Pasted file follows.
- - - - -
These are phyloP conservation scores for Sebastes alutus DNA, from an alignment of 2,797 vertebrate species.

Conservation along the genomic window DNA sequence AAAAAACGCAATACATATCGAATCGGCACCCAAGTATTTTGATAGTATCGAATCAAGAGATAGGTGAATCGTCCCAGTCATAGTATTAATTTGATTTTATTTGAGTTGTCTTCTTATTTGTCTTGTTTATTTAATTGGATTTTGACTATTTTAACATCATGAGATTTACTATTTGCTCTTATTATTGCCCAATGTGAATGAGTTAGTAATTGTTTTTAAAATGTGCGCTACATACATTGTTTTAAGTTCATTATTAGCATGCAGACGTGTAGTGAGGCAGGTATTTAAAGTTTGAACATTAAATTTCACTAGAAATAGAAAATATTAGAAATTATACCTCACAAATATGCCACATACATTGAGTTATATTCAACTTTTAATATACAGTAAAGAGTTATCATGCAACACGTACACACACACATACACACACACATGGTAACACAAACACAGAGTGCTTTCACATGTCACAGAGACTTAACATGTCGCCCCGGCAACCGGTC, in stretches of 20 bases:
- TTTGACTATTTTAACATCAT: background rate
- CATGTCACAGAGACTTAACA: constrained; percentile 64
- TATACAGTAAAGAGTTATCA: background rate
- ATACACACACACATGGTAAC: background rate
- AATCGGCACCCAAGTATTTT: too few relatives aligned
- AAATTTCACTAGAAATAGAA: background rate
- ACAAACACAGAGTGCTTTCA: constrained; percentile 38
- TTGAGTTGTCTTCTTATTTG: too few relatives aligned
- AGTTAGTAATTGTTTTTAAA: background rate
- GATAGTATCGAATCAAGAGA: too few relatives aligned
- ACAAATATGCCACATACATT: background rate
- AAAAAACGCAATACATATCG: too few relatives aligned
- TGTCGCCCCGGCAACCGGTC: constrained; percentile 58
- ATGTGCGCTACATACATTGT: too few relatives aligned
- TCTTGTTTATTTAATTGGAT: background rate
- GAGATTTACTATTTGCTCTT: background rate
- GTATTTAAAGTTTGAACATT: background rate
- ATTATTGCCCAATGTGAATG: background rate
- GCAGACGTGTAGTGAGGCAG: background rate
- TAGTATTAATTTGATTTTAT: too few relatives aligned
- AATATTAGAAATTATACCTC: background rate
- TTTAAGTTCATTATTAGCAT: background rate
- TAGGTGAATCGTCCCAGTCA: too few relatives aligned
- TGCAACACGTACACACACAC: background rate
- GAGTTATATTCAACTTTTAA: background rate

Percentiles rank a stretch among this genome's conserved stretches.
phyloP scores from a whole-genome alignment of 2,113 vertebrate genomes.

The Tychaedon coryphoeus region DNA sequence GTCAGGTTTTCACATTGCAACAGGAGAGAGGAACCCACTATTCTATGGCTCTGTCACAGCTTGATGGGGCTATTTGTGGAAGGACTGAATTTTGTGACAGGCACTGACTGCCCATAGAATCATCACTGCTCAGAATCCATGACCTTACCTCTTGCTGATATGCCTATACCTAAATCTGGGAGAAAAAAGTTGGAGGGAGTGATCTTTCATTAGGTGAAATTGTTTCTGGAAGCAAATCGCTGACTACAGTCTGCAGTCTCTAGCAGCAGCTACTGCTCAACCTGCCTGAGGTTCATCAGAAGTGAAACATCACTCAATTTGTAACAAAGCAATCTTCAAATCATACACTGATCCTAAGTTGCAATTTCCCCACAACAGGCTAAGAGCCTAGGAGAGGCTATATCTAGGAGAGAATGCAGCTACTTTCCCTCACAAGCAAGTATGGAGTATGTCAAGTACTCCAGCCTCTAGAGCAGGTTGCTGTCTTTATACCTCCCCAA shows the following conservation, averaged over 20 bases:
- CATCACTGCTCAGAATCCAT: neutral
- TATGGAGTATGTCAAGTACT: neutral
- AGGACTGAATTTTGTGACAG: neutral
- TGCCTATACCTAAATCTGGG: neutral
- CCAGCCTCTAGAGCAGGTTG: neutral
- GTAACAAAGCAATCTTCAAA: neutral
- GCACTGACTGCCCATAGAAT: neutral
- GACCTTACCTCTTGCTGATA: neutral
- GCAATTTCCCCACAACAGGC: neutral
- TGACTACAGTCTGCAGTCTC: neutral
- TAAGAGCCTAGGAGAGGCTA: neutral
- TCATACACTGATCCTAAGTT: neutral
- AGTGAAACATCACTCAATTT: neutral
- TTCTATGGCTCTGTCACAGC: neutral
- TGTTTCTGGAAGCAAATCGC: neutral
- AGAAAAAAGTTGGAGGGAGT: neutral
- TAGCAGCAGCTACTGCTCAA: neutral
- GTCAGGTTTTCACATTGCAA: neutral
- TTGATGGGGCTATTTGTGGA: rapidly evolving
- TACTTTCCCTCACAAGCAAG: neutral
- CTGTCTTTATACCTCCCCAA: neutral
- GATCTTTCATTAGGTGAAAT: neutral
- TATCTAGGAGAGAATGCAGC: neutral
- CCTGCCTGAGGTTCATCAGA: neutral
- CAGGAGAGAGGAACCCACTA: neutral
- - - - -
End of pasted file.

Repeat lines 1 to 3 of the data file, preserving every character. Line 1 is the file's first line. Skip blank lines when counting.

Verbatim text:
These are phyloP conservation scores for Sebastes alutus DNA, from an alignment of 2,797 vertebrate species.

Conservation along the genomic window DNA sequence AAAAAACGCAATACATATCGAATCGGCACCCAAGTATTTTGATAGTATCGAATCAAGAGATAGGTGAATCGTCCCAGTCATAGTATTAATTTGATTTTATTTGAGTTGTCTTCTTATTTGTCTTGTTTATTTAATTGGATTTTGACTATTTTAACATCATGAGATTTACTATTTGCTCTTATTATTGCCCAATGTGAATGAGTTAGTAATTGTTTTTAAAATGTGCGCTACATACATTGTTTTAAGTTCATTATTAGCATGCAGACGTGTAGTGAGGCAGGTATTTAAAGTTTGAACATTAAATTTCACTAGAAATAGAAAATATTAGAAATTATACCTCACAAATATGCCACATACATTGAGTTATATTCAACTTTTAATATACAGTAAAGAGTTATCATGCAACACGTACACACACACATACACACACACATGGTAACACAAACACAGAGTGCTTTCACATGTCACAGAGACTTAACATGTCGCCCCGGCAACCGGTC, in stretches of 20 bases:
- TTTGACTATTTTAACATCAT: background rate